Exceptions to standard bicaval cannulation are frequently seen in pediatric practice. First, patients can have anomalies of systemic venous return, such as bilateral SVCs, ipsilateral hepatic veins, or an interrupted IVC with azygous continuation to the SVC. All these anomalies have to be assessed, and an appropriate venous cannulation strategy must be devised. Occasionally, if these anomalies are prohibitive for selective cannulation or the overall patient size is so small that the venae cavae are too small to cannulate, the right atrial appendage is cannulated in isolation and periods of circulatory arrest, wherein venous return is not required, are used to accomplish intracardiac portions of the repair.
Alternatives to standard ascending aortic cannulation are also used. In order to accomplish aortic arch reconstructions without resorting to circulatory arrest, a small prosthetic vascular tube graft is anastomosed to the innominate artery and the arterial cannula is inserted into this “chimney” graft. Alternatively, if the patient is large enough, the innominate artery can be cannulated directly. These innominate artery cannulation techniques allow the brain to be perfused up the right carotid artery while the aortic arch is being repaired.
Reoperations are common in congenital heart surgery. A number of these patients have pulmonary outflow conduits that are densely adherent to the sternum. Patients with transposition of the great arteries have an abnormally anteriorly located ascending aorta that can also be adherent to the chest wall in the midline. Peripheral cannulation via a femoral artery is sometimes necessary in these instances. Peripheral arterial cannulation in children should be performed only when absolutely necessary and converted to the ascending aorta as soon as possible. The obturation of the femoral artery by the cannula almost always causes hypoperfusion of the lower extremity. With longer cannulation times, the leg can be at significant risk for ischemic complications.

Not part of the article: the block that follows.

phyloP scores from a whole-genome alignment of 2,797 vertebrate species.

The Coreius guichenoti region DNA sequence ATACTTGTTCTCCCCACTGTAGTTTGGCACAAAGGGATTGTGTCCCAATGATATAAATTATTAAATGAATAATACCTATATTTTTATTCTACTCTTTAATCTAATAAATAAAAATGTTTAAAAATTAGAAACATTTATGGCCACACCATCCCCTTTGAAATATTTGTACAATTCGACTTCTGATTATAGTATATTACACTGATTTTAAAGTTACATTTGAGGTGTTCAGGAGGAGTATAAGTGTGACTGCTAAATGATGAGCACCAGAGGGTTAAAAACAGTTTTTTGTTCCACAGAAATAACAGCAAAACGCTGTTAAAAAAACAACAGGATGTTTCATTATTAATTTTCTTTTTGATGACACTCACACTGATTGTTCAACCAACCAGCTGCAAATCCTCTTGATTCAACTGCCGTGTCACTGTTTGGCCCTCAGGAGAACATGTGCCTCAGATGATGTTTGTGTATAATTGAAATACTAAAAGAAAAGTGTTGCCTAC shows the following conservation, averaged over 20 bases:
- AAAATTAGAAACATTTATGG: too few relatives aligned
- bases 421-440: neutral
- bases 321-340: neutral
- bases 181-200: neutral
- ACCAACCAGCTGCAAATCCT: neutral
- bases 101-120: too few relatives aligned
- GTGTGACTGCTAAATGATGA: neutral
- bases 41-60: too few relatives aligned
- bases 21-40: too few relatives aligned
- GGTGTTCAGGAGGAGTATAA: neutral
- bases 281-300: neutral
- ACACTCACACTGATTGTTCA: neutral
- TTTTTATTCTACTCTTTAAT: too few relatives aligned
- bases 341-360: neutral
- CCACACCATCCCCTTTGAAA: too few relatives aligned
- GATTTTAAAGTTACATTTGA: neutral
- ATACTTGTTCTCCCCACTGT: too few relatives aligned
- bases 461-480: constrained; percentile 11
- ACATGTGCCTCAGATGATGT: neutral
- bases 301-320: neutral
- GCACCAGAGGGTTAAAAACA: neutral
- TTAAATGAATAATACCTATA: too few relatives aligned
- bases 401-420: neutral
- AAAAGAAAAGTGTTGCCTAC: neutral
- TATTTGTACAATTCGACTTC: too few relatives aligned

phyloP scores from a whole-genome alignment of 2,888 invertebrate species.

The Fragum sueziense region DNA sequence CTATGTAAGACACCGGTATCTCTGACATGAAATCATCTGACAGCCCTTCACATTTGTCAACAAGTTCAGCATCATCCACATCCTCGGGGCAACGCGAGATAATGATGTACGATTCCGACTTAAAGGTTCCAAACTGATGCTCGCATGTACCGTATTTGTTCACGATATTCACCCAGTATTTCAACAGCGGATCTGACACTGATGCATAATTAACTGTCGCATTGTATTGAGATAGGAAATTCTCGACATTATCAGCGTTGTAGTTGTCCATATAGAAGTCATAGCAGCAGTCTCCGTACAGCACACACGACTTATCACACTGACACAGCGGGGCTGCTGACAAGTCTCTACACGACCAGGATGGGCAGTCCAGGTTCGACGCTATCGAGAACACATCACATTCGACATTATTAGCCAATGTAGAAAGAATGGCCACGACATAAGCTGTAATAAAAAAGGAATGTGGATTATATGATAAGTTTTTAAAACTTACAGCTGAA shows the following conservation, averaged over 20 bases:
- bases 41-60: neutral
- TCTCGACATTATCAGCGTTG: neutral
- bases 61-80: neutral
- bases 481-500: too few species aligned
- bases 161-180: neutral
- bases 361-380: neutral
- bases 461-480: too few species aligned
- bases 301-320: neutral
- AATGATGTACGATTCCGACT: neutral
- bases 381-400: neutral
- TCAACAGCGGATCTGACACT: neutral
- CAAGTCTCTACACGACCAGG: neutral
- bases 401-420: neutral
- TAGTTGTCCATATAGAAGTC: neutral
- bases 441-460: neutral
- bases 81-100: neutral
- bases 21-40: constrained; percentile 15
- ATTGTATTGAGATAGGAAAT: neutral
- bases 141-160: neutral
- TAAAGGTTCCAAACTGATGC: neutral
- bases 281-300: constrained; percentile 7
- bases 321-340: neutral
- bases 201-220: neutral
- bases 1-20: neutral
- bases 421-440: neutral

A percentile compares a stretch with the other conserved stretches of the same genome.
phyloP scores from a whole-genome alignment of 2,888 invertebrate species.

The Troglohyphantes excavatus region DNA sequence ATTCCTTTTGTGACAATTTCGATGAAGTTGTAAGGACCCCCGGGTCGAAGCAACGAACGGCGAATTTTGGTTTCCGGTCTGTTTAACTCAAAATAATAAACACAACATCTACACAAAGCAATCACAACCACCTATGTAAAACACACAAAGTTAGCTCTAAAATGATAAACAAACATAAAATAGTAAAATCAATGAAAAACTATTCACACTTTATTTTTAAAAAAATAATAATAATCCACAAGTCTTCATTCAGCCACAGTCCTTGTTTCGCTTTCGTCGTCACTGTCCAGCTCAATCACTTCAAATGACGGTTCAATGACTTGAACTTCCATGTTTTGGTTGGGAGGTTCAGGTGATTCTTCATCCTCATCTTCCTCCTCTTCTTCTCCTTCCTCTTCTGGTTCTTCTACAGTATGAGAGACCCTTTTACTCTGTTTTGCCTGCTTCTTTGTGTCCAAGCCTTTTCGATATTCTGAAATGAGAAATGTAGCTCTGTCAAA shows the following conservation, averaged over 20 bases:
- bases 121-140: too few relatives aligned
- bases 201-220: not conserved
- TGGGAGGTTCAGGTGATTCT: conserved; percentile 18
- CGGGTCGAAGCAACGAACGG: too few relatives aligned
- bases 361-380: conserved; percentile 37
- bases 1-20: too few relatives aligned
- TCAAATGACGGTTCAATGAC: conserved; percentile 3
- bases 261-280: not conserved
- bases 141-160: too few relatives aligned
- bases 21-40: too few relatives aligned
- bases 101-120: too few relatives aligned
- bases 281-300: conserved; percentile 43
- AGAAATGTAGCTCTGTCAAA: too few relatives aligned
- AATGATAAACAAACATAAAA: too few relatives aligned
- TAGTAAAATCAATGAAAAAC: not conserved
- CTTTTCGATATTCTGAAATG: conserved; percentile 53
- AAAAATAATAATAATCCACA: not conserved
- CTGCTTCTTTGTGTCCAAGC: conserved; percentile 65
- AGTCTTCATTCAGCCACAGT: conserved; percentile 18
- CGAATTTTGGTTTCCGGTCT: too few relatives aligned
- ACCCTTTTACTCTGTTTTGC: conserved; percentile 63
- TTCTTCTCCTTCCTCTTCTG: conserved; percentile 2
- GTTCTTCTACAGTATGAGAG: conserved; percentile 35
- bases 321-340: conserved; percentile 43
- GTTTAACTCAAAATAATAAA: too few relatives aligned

Pediatric vs. adult considerations
Although many of the management techniques governing pediatric and adult CPB are similar, several differences do exist ( Table 35.4 ). The small size of the pediatric patient and nature of the surgical repair often expose these patients to moderate or deep hypothermic temperatures, wide ranges of perfusion flow rates, and hemodilution. These management techniques represent extreme shifts from normal physiologic parameters, and the harmful effects are potentially more pronounced in these small patients. Low-flow perfusion or circulatory arrest at deep hypothermia (15–20°C) is often required because of the complexity of the repair, significant aortopulmonary collateral blood flow returning to the operative field from the pulmonary veins, or simply because position of the perfusion cannulas interferes with access to the surgical site.